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Mason was a good athlete in excellent condition. McVean, tall and skinny, had hippie-length hair and a scraggly beard. They'd been friends since grade school, but Pilon, who was overweight and had a bad ankle, had joined their circle only in the previous year or two.

It soon became clear that McVean was not only the ringleader of the trio, but the gunman who had killed Dale Claxton and shot Todd Martin and Jason Bishop from the back of the flatbed. When the police raided the Durango Air Park trailer that the trio had used as a kind of headquarters, they discovered munitions that amounted to, according to an FBI investigator, "a mini bomb factory," and a trove of provocative documents, all in McVean's hand: lists of food, gear, weapons, and explosives; notes and letters; skillfully drawn designs for what looked like booby traps; cryptic sketches of sites—and a hand-drawn map with 18 dots inked onto it.

According to Robert Draper, who researched the fugitives for a 2000 GQ article, Mason and McVean regularly loaded up a truck with crates, plastic bags, and a small arsenal of guns and explosives and drove at night out of Durango into their favorite wilderness—the vast and rugged canyonlands of southeast Utah. They told friends they were looking for potsherds and arrowheads but would return days later with just a few fragmentary artifacts, or even with nothing. Sometimes they would bring along an outsider, then, without explanation, test him with "exercises"—waterless "death marches," smokeless fire-building, digging up and reburying caches of food and gear, and the like.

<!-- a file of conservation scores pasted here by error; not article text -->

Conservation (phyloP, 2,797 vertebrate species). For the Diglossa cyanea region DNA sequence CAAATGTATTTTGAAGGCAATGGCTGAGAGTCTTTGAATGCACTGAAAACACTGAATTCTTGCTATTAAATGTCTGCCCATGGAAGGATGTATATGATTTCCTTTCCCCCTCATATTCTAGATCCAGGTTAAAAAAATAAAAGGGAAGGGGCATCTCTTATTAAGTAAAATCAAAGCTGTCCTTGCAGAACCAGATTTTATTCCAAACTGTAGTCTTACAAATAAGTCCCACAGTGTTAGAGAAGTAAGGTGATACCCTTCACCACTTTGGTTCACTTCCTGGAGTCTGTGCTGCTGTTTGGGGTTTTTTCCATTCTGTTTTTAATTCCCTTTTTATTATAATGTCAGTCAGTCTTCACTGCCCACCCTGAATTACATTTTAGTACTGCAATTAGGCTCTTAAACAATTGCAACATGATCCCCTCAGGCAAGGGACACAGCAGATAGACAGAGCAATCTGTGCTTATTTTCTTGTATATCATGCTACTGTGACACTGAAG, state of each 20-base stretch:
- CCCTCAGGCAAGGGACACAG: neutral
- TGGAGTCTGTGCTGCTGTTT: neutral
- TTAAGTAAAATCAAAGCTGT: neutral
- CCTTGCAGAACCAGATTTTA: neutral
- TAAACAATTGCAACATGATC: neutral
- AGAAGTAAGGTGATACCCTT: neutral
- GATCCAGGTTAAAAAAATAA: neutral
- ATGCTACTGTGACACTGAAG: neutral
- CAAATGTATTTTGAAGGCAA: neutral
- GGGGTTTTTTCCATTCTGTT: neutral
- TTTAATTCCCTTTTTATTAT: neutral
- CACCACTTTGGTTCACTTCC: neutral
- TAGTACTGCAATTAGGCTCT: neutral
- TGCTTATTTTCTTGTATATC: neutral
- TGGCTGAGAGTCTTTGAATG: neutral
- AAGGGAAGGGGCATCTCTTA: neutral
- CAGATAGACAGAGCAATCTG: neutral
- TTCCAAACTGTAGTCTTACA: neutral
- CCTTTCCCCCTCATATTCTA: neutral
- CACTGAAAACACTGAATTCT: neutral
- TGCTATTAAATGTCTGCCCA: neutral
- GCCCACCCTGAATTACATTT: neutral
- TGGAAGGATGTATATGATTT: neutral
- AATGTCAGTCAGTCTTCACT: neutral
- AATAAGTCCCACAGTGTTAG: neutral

Later their wilderness games included Pilon. Reed Peterson, who at the time of the Claxton killing shared a Durango duplex with McVean and his girlfriend, says, "Jason would go out and hide somewhere in the desert. It was Bob and Monte's job to go out and find him. They'd been doing this for years."

For the first six days of the manhunt, law enforcement focused on Cross Canyon but came up empty. "It was a royal clusterf—," says Cortez native and ex-BLM ranger Fred Blackburn. "They had way too many people out there, and most of them didn't have a clue about wilderness. It's a miracle they didn't end up shooting each other."

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